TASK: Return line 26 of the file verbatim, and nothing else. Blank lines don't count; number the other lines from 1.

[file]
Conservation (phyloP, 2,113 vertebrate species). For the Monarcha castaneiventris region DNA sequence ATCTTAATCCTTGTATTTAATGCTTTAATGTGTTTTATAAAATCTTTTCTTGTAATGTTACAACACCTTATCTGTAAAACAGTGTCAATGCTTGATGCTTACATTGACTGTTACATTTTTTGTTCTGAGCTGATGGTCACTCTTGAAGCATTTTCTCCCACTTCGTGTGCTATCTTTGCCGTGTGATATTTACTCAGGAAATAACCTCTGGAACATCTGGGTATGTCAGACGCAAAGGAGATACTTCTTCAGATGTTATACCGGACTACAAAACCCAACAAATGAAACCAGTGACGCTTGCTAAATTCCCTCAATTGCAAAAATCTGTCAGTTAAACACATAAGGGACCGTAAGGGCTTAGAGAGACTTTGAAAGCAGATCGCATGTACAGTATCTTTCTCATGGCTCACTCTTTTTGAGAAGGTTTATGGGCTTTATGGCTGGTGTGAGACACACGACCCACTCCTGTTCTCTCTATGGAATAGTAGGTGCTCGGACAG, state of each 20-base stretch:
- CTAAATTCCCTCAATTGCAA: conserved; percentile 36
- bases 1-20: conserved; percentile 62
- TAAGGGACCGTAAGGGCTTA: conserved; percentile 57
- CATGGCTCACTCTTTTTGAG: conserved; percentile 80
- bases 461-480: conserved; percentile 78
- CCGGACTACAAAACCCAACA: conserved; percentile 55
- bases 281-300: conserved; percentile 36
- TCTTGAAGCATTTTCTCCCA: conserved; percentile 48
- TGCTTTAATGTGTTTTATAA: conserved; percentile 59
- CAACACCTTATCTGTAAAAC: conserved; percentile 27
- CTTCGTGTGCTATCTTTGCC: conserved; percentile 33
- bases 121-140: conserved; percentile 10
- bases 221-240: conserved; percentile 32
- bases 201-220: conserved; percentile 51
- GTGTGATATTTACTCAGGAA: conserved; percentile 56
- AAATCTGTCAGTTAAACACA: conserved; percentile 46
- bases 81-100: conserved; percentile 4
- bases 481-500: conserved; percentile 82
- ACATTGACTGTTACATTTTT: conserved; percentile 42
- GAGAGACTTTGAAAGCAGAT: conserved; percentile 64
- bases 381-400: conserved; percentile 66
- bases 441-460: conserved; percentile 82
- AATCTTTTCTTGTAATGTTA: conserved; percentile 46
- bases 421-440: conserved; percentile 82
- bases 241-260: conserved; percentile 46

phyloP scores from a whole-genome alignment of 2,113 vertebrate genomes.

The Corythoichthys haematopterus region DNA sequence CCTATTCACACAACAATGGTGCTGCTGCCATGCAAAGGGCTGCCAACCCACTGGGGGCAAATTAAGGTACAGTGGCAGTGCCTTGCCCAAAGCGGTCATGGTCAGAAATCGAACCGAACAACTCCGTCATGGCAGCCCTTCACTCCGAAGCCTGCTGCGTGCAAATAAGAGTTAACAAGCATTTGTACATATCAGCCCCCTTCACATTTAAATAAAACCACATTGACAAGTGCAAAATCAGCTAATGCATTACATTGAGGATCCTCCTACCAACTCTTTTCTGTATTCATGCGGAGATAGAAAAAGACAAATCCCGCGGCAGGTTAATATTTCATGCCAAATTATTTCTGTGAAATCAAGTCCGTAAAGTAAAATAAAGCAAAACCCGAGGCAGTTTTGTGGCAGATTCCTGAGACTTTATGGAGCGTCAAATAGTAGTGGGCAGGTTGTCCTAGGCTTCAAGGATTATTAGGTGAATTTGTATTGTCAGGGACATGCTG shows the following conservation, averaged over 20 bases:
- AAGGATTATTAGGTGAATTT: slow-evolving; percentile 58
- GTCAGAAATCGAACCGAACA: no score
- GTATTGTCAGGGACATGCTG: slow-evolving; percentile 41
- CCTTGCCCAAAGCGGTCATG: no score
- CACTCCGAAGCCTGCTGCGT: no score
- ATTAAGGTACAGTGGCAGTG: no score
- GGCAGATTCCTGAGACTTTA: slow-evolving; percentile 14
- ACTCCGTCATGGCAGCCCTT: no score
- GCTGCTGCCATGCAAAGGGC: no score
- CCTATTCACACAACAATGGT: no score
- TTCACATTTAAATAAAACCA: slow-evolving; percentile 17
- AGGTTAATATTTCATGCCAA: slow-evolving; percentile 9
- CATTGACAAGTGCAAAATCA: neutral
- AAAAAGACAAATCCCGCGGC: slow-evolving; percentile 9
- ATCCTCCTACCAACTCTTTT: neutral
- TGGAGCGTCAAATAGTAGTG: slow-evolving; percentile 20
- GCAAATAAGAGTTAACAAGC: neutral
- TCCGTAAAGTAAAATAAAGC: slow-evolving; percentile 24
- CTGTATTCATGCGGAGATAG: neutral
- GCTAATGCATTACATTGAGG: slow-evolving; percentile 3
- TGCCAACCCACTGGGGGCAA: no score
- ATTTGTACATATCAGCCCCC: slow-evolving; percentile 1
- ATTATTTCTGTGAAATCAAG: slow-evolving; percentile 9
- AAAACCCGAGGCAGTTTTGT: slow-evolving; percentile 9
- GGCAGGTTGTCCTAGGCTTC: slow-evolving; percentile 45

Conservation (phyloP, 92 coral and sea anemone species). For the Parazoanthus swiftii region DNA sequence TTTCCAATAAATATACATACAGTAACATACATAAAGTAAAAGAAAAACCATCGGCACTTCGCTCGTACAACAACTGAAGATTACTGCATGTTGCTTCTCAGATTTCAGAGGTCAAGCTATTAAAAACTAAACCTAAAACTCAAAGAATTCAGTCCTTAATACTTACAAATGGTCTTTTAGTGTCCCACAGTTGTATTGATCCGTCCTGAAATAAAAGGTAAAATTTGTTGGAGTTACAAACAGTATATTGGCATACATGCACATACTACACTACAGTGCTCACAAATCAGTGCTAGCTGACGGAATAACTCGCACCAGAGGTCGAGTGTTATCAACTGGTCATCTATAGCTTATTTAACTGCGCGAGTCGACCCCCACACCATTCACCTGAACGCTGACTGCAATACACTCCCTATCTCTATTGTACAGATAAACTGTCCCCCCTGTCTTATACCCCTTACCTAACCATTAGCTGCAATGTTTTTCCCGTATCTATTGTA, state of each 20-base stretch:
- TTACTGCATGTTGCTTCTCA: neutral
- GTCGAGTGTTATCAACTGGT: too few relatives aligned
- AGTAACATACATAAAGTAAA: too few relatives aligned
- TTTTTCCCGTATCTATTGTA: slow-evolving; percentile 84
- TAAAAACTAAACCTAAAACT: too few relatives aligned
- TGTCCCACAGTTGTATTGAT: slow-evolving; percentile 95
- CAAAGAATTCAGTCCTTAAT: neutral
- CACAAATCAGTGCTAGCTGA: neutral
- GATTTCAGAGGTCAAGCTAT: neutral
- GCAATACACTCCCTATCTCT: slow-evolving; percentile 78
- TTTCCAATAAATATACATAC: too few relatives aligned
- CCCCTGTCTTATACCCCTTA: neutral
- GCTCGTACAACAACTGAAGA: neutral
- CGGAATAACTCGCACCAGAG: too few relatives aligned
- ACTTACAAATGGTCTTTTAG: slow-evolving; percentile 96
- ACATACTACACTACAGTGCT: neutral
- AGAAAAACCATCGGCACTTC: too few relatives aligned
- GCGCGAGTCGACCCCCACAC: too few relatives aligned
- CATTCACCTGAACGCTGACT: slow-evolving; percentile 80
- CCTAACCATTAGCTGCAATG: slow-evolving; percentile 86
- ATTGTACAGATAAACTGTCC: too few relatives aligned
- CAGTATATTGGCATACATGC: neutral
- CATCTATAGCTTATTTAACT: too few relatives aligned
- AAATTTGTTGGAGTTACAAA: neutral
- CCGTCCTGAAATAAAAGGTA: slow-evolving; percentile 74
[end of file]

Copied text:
- bases 241-260: conserved; percentile 46